CCPA and Businesses

by | Dec 27, 2018

Impact of CCPA on Business
The Californian Governor Jerry Brown signed the Californian Consumer Privacy Act (CCPA) into law in June 2018. The CCPA has revolutionised the data privacy rights of Californian residents. CCPA offers new rights to consumers over their data and has introduced new penalties and fines for organisations that fail to comply with its rules.
It is easy to draw a comparison between CCPA and the EU’s General Data Protection Regulations (GDPR). GDPR introduced new standards for data protection in Europe in addition to granting EU residents new rights. Business across the globe have had to change their business practices to be permitted to continue operating within the EU. Although CCPA focusses on consumer rights and not data protection, it will still force business to change how they collect, handle, and use consumer data.
CCPA and Businesses
It is essential that any organisation that is required to comply with CCPA become thoroughly familiar with the legislation. If a business violates CCPA, they can be subject to substantial civil penalties. Section 1798.155(a) of Title 1.81.5 subsection (a) states that California’s attorney general can bring an action against any company or person violating the CCPA for up to $2,500 as allowed by Section 17206 of the Business and Professions Code.
Businesses that fall under CCPA’s jurisdiction must be fully compliant with the legislation from 2020 when the legislation comes into effect. This article outlines some of the most critical aspects of CCPA for businesses.
CCPA’s Scope
Any business that collects consumers’ personal information which does business in California and which satisfies one or more of specific criteria must comply with CCPA. The criteria are as follows:
• has annual gross revenues over twenty-five million dollars ($25,000,000);
• possesses the personal information of 50,000 or more consumers, households, or devices; or • earns more than half of its annual revenue from selling consumers’ personal information.
The physical location of the business is not necessary; as long as the organisation fits the above criteria, it must comply with CCPA. Exemptions to these rules are found on CCPA’s website.
Whom does CCPA protect?
CCPA defines “consumers” as natural persons who are California residents. Californian residents are protected by CCPA even if they are outside of California for short periods. Businesses must still comply with CCPA if a Californian consumer’s data is collected while they are outside of California.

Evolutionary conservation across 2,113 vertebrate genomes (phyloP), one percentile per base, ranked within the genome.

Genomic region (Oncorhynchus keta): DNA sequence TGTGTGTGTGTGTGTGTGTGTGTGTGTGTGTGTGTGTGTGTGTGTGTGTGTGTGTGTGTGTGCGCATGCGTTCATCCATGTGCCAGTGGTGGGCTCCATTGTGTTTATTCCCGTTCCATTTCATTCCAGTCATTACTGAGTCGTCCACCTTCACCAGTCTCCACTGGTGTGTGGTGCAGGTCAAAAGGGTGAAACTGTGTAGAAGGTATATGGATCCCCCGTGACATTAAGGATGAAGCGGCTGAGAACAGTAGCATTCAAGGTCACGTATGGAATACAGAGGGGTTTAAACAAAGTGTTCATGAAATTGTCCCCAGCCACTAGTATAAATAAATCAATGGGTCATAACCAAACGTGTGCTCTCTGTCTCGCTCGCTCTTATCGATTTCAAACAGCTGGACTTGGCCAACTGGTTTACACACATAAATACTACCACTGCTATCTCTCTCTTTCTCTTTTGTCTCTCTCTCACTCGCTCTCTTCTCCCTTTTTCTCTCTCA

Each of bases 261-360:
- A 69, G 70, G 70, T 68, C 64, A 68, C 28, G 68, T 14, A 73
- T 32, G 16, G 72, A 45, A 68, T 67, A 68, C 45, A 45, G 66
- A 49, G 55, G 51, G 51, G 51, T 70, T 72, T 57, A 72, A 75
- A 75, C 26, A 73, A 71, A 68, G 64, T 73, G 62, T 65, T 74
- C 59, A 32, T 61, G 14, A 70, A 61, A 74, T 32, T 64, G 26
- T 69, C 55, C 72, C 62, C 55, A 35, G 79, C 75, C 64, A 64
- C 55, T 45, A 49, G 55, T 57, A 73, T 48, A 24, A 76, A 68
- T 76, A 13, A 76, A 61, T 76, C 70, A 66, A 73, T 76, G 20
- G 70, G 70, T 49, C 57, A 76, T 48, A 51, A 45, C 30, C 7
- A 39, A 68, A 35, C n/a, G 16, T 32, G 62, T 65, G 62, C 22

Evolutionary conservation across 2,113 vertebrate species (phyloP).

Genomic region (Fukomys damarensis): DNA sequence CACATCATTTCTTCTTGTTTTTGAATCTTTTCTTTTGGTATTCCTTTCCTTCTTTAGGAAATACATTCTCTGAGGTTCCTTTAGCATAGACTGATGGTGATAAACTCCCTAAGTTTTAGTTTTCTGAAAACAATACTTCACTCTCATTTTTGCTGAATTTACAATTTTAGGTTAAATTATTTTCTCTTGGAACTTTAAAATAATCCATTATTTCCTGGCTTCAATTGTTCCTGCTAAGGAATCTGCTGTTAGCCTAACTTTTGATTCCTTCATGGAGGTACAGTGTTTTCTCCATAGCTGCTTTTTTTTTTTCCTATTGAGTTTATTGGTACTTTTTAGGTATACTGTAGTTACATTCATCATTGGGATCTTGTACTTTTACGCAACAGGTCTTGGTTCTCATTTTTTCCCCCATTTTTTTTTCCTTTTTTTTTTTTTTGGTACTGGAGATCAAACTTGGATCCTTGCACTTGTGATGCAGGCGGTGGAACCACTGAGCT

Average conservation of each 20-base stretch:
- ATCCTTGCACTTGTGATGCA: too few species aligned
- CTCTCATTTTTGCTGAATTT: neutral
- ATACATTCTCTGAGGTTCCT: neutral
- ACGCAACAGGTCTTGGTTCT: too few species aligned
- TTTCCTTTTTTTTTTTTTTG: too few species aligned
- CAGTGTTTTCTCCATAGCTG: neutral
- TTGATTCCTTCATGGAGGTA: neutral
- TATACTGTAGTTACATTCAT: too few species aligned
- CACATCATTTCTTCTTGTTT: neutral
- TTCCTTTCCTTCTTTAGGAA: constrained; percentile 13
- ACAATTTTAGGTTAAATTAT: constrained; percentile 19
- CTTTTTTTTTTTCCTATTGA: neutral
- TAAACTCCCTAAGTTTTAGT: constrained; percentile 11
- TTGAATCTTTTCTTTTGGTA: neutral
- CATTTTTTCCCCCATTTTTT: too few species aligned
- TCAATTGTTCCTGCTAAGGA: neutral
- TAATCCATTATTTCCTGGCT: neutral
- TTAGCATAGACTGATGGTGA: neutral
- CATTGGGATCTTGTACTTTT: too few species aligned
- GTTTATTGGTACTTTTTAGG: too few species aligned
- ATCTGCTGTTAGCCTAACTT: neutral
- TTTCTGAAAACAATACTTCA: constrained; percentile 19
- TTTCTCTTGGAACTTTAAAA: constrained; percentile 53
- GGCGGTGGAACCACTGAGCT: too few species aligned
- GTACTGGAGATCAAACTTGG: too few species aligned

What data does CCPA cover?
Any organisation that handles, collects, or uses personal information of Californian residents must comply with CCPA. CCPA defines “personal information,” or PI, as “information that identifies, relates to, describes, is capable of being associated with, or could reasonably be linked, directly or indirectly, with a particular consumer or household.”
Personal information may include but is not limited to, online identifiers, IP addresses, email addresses, biometrics, products or services purchased, browsing history, educational and employment information, and profiling information based on inferences.
Businesses and Consumer Rights
CCPA grants new rights to Californian residents over their data. These rights include:
• Right to information and access • Right to portability
• Right to erasure
• Right to opt-out
• Right to equal service
Any business that has been affected by GDPR will be familiar with some of these rights. Businesses may find themselves needing to alter certain practices, such as data collection or data storage methods, to become CCPA-compliant.
For example, businesses will put information on in their privacy policies and websites informing consumers of the right to opt-out of the sale of their data. Businesses must provide clear and straightforward ways for consumers to opt out, such as toll-free numbers and online forms which clearly state “Do not sell my personal information.”
Conclusion – Complexity
CCPA is a complex piece of legislation and businesses must pay careful attention to its stipulation to ensure compliance. Although the initial costs of changing businesses practices can be steep, it is worthwhile to avoid the penalties and associated reputational damage if a violation were to occur.
It is likely that other states will follow in California’s footsteps and introduce legislation improving the data privacy rights of their citizens.

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